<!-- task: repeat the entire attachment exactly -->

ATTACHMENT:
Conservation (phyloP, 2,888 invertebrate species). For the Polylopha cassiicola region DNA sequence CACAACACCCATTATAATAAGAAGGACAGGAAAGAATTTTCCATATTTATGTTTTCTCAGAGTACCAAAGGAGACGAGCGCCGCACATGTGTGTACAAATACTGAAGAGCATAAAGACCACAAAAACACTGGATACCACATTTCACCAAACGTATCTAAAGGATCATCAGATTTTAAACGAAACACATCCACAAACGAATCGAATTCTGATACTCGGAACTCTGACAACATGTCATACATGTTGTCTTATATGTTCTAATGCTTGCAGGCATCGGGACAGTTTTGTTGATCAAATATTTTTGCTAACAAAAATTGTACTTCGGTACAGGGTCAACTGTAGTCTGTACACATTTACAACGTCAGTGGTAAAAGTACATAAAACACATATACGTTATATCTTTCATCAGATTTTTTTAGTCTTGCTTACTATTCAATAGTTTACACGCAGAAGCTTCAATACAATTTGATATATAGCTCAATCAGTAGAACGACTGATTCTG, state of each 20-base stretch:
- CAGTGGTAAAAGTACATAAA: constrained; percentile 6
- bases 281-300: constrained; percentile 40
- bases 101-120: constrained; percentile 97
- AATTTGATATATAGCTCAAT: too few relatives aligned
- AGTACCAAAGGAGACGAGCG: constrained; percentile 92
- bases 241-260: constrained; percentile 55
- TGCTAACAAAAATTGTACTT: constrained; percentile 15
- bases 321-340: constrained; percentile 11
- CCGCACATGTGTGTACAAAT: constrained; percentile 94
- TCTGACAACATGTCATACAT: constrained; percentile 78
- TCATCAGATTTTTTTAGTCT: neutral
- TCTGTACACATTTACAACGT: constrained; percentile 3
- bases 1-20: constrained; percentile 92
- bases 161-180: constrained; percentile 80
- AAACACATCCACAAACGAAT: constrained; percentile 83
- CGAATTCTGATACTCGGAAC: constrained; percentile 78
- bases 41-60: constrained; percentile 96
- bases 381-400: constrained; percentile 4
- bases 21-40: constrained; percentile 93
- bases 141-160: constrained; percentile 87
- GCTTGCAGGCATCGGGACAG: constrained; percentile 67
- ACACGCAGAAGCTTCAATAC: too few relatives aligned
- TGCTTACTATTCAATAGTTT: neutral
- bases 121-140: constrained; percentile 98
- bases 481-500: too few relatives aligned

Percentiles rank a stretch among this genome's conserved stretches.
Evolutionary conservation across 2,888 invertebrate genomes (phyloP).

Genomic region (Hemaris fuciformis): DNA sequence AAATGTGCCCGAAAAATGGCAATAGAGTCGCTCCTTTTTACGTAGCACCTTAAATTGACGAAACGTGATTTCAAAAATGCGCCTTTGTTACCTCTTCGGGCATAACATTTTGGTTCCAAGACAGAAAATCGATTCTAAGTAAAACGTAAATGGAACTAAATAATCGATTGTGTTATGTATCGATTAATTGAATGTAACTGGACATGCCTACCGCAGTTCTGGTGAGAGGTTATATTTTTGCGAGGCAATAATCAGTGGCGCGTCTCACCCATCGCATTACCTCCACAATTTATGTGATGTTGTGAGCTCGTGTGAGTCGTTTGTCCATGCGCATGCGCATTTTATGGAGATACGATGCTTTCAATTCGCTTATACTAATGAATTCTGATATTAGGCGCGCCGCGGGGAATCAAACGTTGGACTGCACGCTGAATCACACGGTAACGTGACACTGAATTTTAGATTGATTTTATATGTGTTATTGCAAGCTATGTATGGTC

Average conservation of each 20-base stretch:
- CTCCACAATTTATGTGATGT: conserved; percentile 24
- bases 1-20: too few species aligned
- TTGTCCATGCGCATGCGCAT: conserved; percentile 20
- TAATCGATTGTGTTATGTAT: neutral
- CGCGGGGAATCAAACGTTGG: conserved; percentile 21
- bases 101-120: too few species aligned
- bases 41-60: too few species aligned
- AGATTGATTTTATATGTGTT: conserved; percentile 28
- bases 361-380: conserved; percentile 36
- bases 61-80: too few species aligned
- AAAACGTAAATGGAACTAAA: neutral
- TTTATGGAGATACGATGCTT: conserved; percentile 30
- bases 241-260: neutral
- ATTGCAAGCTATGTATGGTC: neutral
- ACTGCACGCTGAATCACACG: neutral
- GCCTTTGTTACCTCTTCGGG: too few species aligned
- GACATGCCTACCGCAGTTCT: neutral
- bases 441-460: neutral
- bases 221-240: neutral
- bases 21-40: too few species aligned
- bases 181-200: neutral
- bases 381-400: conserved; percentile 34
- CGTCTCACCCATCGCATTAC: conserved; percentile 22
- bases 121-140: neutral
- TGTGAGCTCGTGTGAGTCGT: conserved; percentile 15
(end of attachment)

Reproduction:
Conservation (phyloP, 2,888 invertebrate species). For the Polylopha cassiicola region DNA sequence CACAACACCCATTATAATAAGAAGGACAGGAAAGAATTTTCCATATTTATGTTTTCTCAGAGTACCAAAGGAGACGAGCGCCGCACATGTGTGTACAAATACTGAAGAGCATAAAGACCACAAAAACACTGGATACCACATTTCACCAAACGTATCTAAAGGATCATCAGATTTTAAACGAAACACATCCACAAACGAATCGAATTCTGATACTCGGAACTCTGACAACATGTCATACATGTTGTCTTATATGTTCTAATGCTTGCAGGCATCGGGACAGTTTTGTTGATCAAATATTTTTGCTAACAAAAATTGTACTTCGGTACAGGGTCAACTGTAGTCTGTACACATTTACAACGTCAGTGGTAAAAGTACATAAAACACATATACGTTATATCTTTCATCAGATTTTTTTAGTCTTGCTTACTATTCAATAGTTTACACGCAGAAGCTTCAATACAATTTGATATATAGCTCAATCAGTAGAACGACTGATTCTG, state of each 20-base stretch:
- CAGTGGTAAAAGTACATAAA: constrained; percentile 6
- bases 281-300: constrained; percentile 40
- bases 101-120: constrained; percentile 97
- AATTTGATATATAGCTCAAT: too few relatives aligned
- AGTACCAAAGGAGACGAGCG: constrained; percentile 92
- bases 241-260: constrained; percentile 55
- TGCTAACAAAAATTGTACTT: constrained; percentile 15
- bases 321-340: constrained; percentile 11
- CCGCACATGTGTGTACAAAT: constrained; percentile 94
- TCTGACAACATGTCATACAT: constrained; percentile 78
- TCATCAGATTTTTTTAGTCT: neutral
- TCTGTACACATTTACAACGT: constrained; percentile 3
- bases 1-20: constrained; percentile 92
- bases 161-180: constrained; percentile 80
- AAACACATCCACAAACGAAT: constrained; percentile 83
- CGAATTCTGATACTCGGAAC: constrained; percentile 78
- bases 41-60: constrained; percentile 96
- bases 381-400: constrained; percentile 4
- bases 21-40: constrained; percentile 93
- bases 141-160: constrained; percentile 87
- GCTTGCAGGCATCGGGACAG: constrained; percentile 67
- ACACGCAGAAGCTTCAATAC: too few relatives aligned
- TGCTTACTATTCAATAGTTT: neutral
- bases 121-140: constrained; percentile 98
- bases 481-500: too few relatives aligned

Percentiles rank a stretch among this genome's conserved stretches.
Evolutionary conservation across 2,888 invertebrate genomes (phyloP).

Genomic region (Hemaris fuciformis): DNA sequence AAATGTGCCCGAAAAATGGCAATAGAGTCGCTCCTTTTTACGTAGCACCTTAAATTGACGAAACGTGATTTCAAAAATGCGCCTTTGTTACCTCTTCGGGCATAACATTTTGGTTCCAAGACAGAAAATCGATTCTAAGTAAAACGTAAATGGAACTAAATAATCGATTGTGTTATGTATCGATTAATTGAATGTAACTGGACATGCCTACCGCAGTTCTGGTGAGAGGTTATATTTTTGCGAGGCAATAATCAGTGGCGCGTCTCACCCATCGCATTACCTCCACAATTTATGTGATGTTGTGAGCTCGTGTGAGTCGTTTGTCCATGCGCATGCGCATTTTATGGAGATACGATGCTTTCAATTCGCTTATACTAATGAATTCTGATATTAGGCGCGCCGCGGGGAATCAAACGTTGGACTGCACGCTGAATCACACGGTAACGTGACACTGAATTTTAGATTGATTTTATATGTGTTATTGCAAGCTATGTATGGTC

Average conservation of each 20-base stretch:
- CTCCACAATTTATGTGATGT: conserved; percentile 24
- bases 1-20: too few species aligned
- TTGTCCATGCGCATGCGCAT: conserved; percentile 20
- TAATCGATTGTGTTATGTAT: neutral
- CGCGGGGAATCAAACGTTGG: conserved; percentile 21
- bases 101-120: too few species aligned
- bases 41-60: too few species aligned
- AGATTGATTTTATATGTGTT: conserved; percentile 28
- bases 361-380: conserved; percentile 36
- bases 61-80: too few species aligned
- AAAACGTAAATGGAACTAAA: neutral
- TTTATGGAGATACGATGCTT: conserved; percentile 30
- bases 241-260: neutral
- ATTGCAAGCTATGTATGGTC: neutral
- ACTGCACGCTGAATCACACG: neutral
- GCCTTTGTTACCTCTTCGGG: too few species aligned
- GACATGCCTACCGCAGTTCT: neutral
- bases 441-460: neutral
- bases 221-240: neutral
- bases 21-40: too few species aligned
- bases 181-200: neutral
- bases 381-400: conserved; percentile 34
- CGTCTCACCCATCGCATTAC: conserved; percentile 22
- bases 121-140: neutral
- TGTGAGCTCGTGTGAGTCGT: conserved; percentile 15